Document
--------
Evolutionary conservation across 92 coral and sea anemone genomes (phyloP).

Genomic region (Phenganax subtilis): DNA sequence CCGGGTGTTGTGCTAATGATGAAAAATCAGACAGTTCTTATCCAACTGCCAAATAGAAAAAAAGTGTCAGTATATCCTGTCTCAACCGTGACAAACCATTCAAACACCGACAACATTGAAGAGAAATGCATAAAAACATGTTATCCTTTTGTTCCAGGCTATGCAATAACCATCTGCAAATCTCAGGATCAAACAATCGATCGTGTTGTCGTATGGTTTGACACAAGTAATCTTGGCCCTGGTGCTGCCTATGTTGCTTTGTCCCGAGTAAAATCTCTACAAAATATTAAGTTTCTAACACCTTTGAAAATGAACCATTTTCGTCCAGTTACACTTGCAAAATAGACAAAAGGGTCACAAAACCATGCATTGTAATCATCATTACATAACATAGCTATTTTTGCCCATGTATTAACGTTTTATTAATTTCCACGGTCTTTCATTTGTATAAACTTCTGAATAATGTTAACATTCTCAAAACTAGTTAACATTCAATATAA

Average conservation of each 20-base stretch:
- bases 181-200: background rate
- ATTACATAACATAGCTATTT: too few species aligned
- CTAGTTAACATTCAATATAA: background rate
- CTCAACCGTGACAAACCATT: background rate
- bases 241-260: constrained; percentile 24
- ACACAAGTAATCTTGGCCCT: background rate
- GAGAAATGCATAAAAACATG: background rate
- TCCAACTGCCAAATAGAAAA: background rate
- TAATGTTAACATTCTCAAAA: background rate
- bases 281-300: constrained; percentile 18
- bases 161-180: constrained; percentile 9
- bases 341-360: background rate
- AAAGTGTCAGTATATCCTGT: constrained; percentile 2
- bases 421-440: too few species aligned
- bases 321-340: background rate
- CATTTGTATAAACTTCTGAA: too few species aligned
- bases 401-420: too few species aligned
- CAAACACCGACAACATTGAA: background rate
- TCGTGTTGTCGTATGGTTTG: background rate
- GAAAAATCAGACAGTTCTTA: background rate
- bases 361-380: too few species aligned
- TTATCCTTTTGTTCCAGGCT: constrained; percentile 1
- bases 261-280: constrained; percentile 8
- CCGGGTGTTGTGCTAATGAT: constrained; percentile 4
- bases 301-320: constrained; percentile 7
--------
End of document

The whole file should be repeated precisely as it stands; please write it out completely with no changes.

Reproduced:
Evolutionary conservation across 92 coral and sea anemone genomes (phyloP).

Genomic region (Phenganax subtilis): DNA sequence CCGGGTGTTGTGCTAATGATGAAAAATCAGACAGTTCTTATCCAACTGCCAAATAGAAAAAAAGTGTCAGTATATCCTGTCTCAACCGTGACAAACCATTCAAACACCGACAACATTGAAGAGAAATGCATAAAAACATGTTATCCTTTTGTTCCAGGCTATGCAATAACCATCTGCAAATCTCAGGATCAAACAATCGATCGTGTTGTCGTATGGTTTGACACAAGTAATCTTGGCCCTGGTGCTGCCTATGTTGCTTTGTCCCGAGTAAAATCTCTACAAAATATTAAGTTTCTAACACCTTTGAAAATGAACCATTTTCGTCCAGTTACACTTGCAAAATAGACAAAAGGGTCACAAAACCATGCATTGTAATCATCATTACATAACATAGCTATTTTTGCCCATGTATTAACGTTTTATTAATTTCCACGGTCTTTCATTTGTATAAACTTCTGAATAATGTTAACATTCTCAAAACTAGTTAACATTCAATATAA

Average conservation of each 20-base stretch:
- bases 181-200: background rate
- ATTACATAACATAGCTATTT: too few species aligned
- CTAGTTAACATTCAATATAA: background rate
- CTCAACCGTGACAAACCATT: background rate
- bases 241-260: constrained; percentile 24
- ACACAAGTAATCTTGGCCCT: background rate
- GAGAAATGCATAAAAACATG: background rate
- TCCAACTGCCAAATAGAAAA: background rate
- TAATGTTAACATTCTCAAAA: background rate
- bases 281-300: constrained; percentile 18
- bases 161-180: constrained; percentile 9
- bases 341-360: background rate
- AAAGTGTCAGTATATCCTGT: constrained; percentile 2
- bases 421-440: too few species aligned
- bases 321-340: background rate
- CATTTGTATAAACTTCTGAA: too few species aligned
- bases 401-420: too few species aligned
- CAAACACCGACAACATTGAA: background rate
- TCGTGTTGTCGTATGGTTTG: background rate
- GAAAAATCAGACAGTTCTTA: background rate
- bases 361-380: too few species aligned
- TTATCCTTTTGTTCCAGGCT: constrained; percentile 1
- bases 261-280: constrained; percentile 8
- CCGGGTGTTGTGCTAATGAT: constrained; percentile 4
- bases 301-320: constrained; percentile 7